For pocket knives, versatile pocket knives and MTs it is a bit different because the size of the blades are in general smaller and automatically you are not putting much force upon them. They can cut many materials very quickly but for wood cutting you take some more time to cut with. This means that you can use a lot more steel types for such knives with a very good result. It is one of the advantages in my opinion because you can have up to 60 HRC blades that give a longer durability of the edges. Longer between each time you sharpen. Steels that are on the softer side 55-57 HRC can also be used because you are not using force anyhow. Wood is the material that exposes most stainless steels today and for fixed blades this is the biggest factor.

Everything is about having the edge sharp all the time because a knife is designed to cut with. I like steels that require maintenance and sharpening on a regular basis. If you are not using your fixed blades or folding type knives on wood then many stainless steels or super steels will outperform the mentioned steels for edge durability. Remember that if edges gets a lot of micro chipping from wood cutting it will require unnecessary much sharpening. If you are looking for knives that are going to be used for force cutting or use that require extra force then the Carbon steels and High Carbon Tool Steels will be the best option for the money. They require some oil before and after use with some cleaning after use first.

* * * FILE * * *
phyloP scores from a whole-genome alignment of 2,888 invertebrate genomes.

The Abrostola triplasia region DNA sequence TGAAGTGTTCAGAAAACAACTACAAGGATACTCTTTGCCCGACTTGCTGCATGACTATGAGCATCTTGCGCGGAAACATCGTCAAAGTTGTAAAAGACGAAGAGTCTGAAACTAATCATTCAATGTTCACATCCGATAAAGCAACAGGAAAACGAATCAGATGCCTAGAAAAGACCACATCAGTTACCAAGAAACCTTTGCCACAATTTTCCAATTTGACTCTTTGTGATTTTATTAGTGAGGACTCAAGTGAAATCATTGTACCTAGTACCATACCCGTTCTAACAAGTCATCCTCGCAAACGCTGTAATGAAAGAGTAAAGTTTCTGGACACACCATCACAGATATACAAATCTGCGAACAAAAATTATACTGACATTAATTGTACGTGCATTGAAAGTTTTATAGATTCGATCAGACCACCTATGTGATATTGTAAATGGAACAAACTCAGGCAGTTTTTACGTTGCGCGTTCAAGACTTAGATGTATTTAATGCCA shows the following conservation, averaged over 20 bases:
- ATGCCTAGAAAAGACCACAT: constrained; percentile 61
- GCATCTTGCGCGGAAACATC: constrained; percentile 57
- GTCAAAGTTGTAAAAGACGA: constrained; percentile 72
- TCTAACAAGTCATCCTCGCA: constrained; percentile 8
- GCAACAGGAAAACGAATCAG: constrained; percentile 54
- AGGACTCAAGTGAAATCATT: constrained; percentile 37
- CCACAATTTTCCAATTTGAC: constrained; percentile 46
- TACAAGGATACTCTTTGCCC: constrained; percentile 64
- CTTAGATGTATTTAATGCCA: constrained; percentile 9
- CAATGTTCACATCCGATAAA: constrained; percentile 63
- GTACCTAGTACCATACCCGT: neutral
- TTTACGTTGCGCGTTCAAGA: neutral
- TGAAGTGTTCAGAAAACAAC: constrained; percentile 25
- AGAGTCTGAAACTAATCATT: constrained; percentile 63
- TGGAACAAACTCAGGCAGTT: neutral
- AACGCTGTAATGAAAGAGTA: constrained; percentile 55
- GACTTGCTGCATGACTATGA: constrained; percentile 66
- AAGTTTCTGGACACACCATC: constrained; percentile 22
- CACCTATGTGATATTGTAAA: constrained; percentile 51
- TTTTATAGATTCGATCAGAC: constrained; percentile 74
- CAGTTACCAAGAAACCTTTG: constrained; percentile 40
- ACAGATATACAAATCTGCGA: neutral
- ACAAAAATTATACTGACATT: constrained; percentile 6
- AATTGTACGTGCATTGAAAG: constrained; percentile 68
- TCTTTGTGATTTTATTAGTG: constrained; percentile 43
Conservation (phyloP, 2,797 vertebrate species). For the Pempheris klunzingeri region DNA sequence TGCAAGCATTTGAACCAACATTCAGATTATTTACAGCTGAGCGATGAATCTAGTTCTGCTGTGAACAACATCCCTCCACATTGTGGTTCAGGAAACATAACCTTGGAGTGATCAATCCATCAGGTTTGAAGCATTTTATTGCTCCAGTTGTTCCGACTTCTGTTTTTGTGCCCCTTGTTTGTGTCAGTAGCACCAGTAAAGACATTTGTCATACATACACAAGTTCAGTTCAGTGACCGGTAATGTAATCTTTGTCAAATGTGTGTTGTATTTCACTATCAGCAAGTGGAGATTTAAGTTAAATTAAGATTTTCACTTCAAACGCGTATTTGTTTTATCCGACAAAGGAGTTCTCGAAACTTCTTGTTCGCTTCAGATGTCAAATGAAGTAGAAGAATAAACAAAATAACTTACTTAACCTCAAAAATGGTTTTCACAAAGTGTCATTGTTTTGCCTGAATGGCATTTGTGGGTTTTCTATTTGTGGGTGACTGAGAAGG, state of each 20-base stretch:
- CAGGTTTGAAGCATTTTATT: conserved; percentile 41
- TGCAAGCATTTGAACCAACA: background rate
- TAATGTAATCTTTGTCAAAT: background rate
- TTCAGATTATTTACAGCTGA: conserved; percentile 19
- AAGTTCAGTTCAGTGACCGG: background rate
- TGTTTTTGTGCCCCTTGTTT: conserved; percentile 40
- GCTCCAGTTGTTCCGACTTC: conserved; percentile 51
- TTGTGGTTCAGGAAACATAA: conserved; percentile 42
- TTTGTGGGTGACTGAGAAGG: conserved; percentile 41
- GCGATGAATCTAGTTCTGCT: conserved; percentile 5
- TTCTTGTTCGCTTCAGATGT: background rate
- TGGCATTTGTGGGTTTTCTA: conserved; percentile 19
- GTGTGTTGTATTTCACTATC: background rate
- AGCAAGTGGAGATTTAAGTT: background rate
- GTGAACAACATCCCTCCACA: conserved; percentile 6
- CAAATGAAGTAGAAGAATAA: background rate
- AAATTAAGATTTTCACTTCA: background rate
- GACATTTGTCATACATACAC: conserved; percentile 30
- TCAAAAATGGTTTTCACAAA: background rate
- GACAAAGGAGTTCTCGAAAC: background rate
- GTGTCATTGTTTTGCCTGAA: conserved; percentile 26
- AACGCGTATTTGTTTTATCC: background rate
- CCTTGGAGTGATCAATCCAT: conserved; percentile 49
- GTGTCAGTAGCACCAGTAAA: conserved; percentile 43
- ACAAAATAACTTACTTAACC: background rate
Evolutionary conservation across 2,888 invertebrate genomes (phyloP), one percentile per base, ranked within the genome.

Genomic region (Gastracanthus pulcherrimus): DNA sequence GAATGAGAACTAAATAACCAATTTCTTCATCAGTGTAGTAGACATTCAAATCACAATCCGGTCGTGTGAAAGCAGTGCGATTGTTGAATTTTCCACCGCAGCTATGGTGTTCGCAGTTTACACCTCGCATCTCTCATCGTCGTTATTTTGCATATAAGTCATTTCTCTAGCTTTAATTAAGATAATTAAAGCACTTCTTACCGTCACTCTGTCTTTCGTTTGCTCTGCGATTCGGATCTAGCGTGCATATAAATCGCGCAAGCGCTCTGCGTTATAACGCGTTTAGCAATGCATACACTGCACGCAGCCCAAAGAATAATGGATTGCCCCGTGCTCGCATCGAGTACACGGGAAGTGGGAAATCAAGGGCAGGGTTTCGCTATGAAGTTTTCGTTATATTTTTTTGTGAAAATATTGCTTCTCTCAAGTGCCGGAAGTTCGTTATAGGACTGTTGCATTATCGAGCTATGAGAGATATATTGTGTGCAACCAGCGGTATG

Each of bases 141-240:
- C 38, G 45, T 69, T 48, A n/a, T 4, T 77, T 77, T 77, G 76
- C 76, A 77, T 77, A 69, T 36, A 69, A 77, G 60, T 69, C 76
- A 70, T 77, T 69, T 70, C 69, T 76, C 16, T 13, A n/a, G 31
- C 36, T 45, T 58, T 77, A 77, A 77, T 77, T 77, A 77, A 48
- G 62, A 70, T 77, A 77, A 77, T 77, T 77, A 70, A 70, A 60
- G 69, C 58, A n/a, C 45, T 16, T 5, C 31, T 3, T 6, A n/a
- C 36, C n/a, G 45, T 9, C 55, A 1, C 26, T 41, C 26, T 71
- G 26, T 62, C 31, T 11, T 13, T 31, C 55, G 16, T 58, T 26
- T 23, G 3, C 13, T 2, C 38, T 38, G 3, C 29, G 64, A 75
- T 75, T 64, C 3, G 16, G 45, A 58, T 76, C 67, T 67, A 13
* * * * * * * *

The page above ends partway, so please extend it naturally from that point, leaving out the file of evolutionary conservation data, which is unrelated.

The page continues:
Super steels are not always very good for hard use on wood. For general use they are excellent.